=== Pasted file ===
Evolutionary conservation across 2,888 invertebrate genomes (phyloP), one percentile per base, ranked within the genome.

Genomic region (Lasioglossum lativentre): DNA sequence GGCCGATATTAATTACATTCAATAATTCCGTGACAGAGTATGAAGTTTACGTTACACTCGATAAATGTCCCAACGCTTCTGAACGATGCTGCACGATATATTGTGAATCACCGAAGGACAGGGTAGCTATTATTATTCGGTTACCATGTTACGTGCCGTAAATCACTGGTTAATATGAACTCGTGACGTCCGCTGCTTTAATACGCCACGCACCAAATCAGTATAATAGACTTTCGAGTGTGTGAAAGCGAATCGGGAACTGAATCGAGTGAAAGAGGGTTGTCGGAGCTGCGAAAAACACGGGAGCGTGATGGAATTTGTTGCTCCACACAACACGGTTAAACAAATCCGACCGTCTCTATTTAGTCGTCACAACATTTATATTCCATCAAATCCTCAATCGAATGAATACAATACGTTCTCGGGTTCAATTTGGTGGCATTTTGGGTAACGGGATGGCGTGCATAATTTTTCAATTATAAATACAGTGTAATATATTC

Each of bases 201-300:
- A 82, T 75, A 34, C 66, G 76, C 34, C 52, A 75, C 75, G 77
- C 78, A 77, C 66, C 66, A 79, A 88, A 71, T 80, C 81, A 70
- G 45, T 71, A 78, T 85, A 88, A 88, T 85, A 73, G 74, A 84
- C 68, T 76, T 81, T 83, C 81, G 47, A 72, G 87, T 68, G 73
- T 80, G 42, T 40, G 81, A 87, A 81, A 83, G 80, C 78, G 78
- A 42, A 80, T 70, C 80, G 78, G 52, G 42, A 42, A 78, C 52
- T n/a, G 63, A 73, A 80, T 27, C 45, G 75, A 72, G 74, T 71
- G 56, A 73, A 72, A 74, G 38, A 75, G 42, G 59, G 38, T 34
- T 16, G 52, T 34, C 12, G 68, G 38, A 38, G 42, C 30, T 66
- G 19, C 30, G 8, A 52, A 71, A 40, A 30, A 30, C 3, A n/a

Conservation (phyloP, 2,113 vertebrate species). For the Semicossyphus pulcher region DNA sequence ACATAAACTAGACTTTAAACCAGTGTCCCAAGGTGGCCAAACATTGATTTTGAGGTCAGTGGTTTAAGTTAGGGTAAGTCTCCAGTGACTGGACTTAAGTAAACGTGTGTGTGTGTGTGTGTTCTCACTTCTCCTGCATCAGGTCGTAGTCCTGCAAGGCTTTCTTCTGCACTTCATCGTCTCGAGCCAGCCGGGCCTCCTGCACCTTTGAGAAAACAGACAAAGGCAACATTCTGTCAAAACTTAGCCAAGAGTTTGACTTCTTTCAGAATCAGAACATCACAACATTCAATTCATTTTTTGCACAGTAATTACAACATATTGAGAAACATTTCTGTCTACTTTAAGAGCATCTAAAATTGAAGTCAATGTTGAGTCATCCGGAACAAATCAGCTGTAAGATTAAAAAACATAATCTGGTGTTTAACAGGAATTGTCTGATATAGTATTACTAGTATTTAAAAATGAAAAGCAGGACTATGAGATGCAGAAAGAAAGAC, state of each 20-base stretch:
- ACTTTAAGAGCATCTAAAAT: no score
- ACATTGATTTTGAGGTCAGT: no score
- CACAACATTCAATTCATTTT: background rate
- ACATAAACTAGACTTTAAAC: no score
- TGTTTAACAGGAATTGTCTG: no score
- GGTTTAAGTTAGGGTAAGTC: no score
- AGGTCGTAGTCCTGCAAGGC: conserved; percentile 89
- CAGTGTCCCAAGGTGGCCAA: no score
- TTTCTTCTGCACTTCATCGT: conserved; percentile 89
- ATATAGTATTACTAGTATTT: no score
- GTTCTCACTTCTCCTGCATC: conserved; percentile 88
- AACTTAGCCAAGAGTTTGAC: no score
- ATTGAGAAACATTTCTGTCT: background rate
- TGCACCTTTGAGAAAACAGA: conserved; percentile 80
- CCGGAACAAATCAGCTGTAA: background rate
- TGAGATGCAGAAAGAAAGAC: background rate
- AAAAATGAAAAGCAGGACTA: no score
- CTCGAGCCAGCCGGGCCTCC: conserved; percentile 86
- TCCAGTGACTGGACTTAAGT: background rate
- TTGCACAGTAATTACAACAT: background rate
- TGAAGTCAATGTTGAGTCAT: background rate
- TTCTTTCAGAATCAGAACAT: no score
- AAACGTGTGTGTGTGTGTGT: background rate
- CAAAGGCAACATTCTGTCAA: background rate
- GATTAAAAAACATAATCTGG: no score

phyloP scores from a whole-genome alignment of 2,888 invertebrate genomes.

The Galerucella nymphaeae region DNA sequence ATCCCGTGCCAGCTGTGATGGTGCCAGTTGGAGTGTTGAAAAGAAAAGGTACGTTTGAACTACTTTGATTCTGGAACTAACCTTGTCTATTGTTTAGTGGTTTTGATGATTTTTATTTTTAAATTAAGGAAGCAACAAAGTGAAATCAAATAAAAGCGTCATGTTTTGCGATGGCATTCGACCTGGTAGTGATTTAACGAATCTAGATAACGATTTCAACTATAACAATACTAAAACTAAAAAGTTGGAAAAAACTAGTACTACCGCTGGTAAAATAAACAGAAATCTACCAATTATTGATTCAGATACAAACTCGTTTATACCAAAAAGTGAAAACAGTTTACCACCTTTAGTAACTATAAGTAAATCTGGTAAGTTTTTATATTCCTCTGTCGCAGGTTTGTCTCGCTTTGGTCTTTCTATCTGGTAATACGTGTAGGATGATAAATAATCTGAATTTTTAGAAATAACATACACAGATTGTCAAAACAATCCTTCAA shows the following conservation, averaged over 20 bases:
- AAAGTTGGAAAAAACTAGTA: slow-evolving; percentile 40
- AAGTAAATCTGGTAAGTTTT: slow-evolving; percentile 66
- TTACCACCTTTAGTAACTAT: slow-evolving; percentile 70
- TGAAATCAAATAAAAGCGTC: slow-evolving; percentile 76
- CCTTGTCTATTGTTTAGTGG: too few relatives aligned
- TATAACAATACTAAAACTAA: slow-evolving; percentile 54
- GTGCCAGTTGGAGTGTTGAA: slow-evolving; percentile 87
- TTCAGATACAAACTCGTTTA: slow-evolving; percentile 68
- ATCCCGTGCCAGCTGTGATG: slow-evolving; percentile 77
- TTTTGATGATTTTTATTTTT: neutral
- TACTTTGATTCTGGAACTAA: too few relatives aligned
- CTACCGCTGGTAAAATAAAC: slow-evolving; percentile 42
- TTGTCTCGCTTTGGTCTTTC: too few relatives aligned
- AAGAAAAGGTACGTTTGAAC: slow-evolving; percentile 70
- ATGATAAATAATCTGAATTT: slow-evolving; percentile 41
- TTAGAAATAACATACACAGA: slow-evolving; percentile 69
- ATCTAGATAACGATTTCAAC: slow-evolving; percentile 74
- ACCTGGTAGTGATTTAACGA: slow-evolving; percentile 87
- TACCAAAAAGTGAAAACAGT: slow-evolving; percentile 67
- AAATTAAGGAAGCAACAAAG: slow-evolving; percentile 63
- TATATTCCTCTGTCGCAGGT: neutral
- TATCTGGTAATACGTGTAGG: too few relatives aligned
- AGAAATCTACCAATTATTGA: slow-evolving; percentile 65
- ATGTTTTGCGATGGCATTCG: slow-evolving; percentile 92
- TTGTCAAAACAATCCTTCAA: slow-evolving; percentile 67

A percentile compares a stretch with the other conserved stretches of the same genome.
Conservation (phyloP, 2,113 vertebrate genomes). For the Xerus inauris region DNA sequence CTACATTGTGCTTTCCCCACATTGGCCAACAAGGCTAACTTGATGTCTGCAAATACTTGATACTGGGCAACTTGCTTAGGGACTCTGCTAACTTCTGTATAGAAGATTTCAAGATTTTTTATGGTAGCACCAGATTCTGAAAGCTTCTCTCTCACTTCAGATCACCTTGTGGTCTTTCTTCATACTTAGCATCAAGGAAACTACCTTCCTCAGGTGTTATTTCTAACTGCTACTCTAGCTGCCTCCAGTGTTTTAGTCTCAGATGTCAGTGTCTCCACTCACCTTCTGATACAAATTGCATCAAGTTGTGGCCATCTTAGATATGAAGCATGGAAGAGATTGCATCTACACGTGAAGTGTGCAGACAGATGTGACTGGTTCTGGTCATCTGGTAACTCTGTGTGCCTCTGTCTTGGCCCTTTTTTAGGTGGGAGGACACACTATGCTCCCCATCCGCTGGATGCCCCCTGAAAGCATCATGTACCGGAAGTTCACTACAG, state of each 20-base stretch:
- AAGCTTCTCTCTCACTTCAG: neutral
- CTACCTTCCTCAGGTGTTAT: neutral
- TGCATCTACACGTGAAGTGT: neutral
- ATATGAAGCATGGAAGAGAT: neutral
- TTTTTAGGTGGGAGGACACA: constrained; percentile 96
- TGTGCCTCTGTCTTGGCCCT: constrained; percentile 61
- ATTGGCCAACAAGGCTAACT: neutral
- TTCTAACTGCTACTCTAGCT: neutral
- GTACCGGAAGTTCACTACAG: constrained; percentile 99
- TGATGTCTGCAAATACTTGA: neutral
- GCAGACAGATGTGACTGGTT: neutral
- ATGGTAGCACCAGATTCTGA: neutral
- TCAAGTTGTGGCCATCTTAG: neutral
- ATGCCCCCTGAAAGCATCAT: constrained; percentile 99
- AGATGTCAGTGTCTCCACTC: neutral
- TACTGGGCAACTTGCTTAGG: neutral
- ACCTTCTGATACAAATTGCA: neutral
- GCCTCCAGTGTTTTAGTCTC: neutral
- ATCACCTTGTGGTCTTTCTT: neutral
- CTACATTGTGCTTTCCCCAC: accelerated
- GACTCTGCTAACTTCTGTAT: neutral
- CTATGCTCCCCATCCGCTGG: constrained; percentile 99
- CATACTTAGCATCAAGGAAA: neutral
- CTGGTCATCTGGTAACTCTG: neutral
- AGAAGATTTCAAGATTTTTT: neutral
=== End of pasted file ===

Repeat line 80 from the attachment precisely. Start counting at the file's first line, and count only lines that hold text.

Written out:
- ATGGTAGCACCAGATTCTGA: neutral